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Moths evade bats using acoustic camouflage on their wings

As before, those who want to attribute these staggeringly complex arms races to natural selection acting on random mutations (Darwinism) are facing a huge probability gap. The processes of nature can’t be both wholly blind and highly intelligent, given time limits. Read More ›

“Moths’ ‘ears’ developed millions of years before bats” study is open access

Researchers: "We've thought for a long time that flowering plants must have contributed to the extraordinary number of moth and butterfly species we see today, but we haven't been able to test that. This study helps us see if prior hypotheses line up, and what we find is that the plant hypothesis does, but the bat hypothesis does not." Read More ›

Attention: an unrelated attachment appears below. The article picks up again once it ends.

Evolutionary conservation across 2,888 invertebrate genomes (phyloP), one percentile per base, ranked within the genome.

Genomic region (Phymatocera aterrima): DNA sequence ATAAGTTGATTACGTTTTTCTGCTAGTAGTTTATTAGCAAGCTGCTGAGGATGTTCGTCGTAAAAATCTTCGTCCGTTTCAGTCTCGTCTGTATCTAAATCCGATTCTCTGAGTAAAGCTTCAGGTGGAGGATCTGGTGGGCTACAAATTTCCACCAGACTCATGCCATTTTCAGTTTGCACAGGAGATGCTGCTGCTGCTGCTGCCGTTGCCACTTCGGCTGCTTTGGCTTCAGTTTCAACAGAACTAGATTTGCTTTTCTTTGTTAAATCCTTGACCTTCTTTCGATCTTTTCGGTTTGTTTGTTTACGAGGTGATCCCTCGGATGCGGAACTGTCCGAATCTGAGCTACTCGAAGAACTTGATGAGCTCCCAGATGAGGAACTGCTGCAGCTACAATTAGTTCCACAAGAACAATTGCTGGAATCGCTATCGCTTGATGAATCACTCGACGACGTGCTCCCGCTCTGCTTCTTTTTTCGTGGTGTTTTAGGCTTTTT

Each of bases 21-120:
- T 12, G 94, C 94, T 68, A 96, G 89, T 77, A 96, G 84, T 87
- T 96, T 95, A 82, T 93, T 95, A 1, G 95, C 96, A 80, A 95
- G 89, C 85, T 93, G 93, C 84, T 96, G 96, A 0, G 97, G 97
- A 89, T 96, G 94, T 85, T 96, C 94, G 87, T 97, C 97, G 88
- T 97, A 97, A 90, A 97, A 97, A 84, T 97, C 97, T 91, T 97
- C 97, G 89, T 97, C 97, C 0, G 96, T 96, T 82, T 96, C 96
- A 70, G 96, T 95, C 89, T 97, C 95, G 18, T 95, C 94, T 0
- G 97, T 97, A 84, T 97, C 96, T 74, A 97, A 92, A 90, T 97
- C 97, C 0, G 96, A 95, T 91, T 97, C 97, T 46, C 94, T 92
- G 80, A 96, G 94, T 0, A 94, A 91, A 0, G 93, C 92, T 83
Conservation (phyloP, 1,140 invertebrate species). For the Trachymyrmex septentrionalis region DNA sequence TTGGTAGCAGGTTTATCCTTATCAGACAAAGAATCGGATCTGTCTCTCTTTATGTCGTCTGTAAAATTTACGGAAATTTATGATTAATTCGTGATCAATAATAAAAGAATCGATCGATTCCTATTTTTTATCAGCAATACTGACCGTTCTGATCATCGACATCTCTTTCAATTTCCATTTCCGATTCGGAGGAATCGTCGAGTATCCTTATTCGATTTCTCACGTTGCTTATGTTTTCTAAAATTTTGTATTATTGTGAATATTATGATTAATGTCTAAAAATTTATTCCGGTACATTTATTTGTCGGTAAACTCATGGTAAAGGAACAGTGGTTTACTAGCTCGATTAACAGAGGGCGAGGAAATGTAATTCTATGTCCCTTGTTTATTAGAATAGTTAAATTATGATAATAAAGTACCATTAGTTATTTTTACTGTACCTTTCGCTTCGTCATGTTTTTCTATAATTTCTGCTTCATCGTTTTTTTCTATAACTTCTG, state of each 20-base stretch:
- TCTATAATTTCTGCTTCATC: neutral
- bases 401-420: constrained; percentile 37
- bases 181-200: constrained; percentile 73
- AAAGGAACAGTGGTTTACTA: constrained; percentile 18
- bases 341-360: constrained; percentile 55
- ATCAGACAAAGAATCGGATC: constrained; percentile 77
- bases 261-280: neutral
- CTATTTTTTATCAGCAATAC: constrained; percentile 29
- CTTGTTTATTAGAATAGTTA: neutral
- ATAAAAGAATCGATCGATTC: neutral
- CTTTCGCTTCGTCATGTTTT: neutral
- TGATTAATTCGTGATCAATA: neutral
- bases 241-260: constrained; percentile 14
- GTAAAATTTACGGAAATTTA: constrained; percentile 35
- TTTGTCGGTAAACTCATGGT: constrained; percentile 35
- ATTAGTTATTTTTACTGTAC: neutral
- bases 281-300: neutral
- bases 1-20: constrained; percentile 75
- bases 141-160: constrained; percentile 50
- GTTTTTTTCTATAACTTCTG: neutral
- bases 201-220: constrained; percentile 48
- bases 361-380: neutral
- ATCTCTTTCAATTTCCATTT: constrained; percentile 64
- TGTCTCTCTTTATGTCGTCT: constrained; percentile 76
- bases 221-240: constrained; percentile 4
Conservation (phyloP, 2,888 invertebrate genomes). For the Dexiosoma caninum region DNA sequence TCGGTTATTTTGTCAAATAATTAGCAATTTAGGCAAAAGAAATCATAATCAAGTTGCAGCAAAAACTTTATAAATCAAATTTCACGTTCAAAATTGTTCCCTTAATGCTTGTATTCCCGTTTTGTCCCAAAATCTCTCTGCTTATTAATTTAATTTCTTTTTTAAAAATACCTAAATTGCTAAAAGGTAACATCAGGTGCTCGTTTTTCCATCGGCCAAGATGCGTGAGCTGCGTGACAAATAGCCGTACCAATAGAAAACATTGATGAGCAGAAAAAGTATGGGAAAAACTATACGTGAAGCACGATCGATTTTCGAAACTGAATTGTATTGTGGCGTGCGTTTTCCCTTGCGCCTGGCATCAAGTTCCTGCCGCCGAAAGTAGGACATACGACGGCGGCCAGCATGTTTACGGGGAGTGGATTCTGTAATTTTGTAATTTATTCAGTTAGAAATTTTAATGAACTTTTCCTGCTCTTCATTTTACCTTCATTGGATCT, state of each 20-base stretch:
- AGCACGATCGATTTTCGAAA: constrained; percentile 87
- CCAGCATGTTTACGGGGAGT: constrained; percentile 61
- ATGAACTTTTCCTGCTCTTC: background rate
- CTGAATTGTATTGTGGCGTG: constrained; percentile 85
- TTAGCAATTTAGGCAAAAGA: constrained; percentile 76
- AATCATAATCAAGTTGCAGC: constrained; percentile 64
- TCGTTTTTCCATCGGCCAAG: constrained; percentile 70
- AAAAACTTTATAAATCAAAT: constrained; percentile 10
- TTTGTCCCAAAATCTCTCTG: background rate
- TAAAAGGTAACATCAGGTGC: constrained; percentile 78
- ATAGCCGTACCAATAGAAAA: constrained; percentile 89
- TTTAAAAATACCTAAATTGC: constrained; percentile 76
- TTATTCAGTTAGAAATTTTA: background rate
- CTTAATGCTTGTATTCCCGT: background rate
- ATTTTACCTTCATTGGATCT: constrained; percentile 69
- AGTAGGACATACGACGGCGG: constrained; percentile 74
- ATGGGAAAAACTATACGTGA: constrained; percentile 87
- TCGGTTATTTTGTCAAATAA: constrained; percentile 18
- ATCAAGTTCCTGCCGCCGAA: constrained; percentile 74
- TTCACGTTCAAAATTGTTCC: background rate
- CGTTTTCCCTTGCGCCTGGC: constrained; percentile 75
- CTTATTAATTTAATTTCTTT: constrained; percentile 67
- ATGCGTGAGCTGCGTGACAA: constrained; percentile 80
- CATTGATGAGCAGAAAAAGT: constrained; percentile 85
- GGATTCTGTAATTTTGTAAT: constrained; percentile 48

Moths use “acoustic camouflage” to evade bats

Their fuzz works like an acoustic panel to cut down the noise volume from their movements. From ScienceDaily: While some moths have evolved ears that detect the ultrasonic calls of bats, many types of moths remain deaf. In those moths, Neil has found that the insects developed types of “stealth coating” that serve as acoustic camouflage to evade hungry bats. Neil will describe his work during the Acoustical Society of America’s 176th Meeting, held in conjunction with the Canadian Acoustical Association’s 2018 Acoustics Week, Nov. 5-9 at the Victoria Conference Centre in Victoria, Canada. In his presentation, Neil will focus on how fur on a moth’s thorax and wing joints provide acoustic stealth by reducing the echoes of these body Read More ›